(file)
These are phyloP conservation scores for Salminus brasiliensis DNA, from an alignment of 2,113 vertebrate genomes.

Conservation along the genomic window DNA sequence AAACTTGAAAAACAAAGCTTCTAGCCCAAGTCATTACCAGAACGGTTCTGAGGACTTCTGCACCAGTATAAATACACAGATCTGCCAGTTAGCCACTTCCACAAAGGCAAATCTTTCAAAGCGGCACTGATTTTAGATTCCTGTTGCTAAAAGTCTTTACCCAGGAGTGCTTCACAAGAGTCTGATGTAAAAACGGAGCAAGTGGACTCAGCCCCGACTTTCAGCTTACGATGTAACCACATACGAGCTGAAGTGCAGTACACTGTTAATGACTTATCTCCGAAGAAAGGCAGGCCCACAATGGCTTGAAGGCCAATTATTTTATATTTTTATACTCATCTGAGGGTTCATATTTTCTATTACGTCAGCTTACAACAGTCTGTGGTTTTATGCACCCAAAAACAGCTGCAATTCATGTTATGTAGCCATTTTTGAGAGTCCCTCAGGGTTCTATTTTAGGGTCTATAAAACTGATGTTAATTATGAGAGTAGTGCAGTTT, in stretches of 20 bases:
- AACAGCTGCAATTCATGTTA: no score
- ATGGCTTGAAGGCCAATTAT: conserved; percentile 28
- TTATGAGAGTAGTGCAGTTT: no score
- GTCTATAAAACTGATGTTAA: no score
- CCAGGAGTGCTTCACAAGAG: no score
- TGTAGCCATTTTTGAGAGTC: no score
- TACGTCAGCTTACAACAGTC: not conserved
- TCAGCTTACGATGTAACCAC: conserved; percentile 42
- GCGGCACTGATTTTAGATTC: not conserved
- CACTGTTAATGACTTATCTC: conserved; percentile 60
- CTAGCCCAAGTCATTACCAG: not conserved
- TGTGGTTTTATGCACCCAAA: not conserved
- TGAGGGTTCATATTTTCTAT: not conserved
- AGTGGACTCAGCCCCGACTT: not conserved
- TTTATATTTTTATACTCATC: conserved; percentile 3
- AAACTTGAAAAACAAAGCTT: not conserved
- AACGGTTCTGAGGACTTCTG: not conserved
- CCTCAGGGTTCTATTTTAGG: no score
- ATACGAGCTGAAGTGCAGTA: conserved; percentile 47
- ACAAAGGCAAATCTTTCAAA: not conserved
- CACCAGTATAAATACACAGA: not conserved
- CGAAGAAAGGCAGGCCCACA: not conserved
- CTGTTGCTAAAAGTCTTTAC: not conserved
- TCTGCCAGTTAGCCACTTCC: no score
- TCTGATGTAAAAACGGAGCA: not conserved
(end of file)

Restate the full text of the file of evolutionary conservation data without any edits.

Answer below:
These are phyloP conservation scores for Salminus brasiliensis DNA, from an alignment of 2,113 vertebrate genomes.

Conservation along the genomic window DNA sequence AAACTTGAAAAACAAAGCTTCTAGCCCAAGTCATTACCAGAACGGTTCTGAGGACTTCTGCACCAGTATAAATACACAGATCTGCCAGTTAGCCACTTCCACAAAGGCAAATCTTTCAAAGCGGCACTGATTTTAGATTCCTGTTGCTAAAAGTCTTTACCCAGGAGTGCTTCACAAGAGTCTGATGTAAAAACGGAGCAAGTGGACTCAGCCCCGACTTTCAGCTTACGATGTAACCACATACGAGCTGAAGTGCAGTACACTGTTAATGACTTATCTCCGAAGAAAGGCAGGCCCACAATGGCTTGAAGGCCAATTATTTTATATTTTTATACTCATCTGAGGGTTCATATTTTCTATTACGTCAGCTTACAACAGTCTGTGGTTTTATGCACCCAAAAACAGCTGCAATTCATGTTATGTAGCCATTTTTGAGAGTCCCTCAGGGTTCTATTTTAGGGTCTATAAAACTGATGTTAATTATGAGAGTAGTGCAGTTT, in stretches of 20 bases:
- AACAGCTGCAATTCATGTTA: no score
- ATGGCTTGAAGGCCAATTAT: conserved; percentile 28
- TTATGAGAGTAGTGCAGTTT: no score
- GTCTATAAAACTGATGTTAA: no score
- CCAGGAGTGCTTCACAAGAG: no score
- TGTAGCCATTTTTGAGAGTC: no score
- TACGTCAGCTTACAACAGTC: not conserved
- TCAGCTTACGATGTAACCAC: conserved; percentile 42
- GCGGCACTGATTTTAGATTC: not conserved
- CACTGTTAATGACTTATCTC: conserved; percentile 60
- CTAGCCCAAGTCATTACCAG: not conserved
- TGTGGTTTTATGCACCCAAA: not conserved
- TGAGGGTTCATATTTTCTAT: not conserved
- AGTGGACTCAGCCCCGACTT: not conserved
- TTTATATTTTTATACTCATC: conserved; percentile 3
- AAACTTGAAAAACAAAGCTT: not conserved
- AACGGTTCTGAGGACTTCTG: not conserved
- CCTCAGGGTTCTATTTTAGG: no score
- ATACGAGCTGAAGTGCAGTA: conserved; percentile 47
- ACAAAGGCAAATCTTTCAAA: not conserved
- CACCAGTATAAATACACAGA: not conserved
- CGAAGAAAGGCAGGCCCACA: not conserved
- CTGTTGCTAAAAGTCTTTAC: not conserved
- TCTGCCAGTTAGCCACTTCC: no score
- TCTGATGTAAAAACGGAGCA: not conserved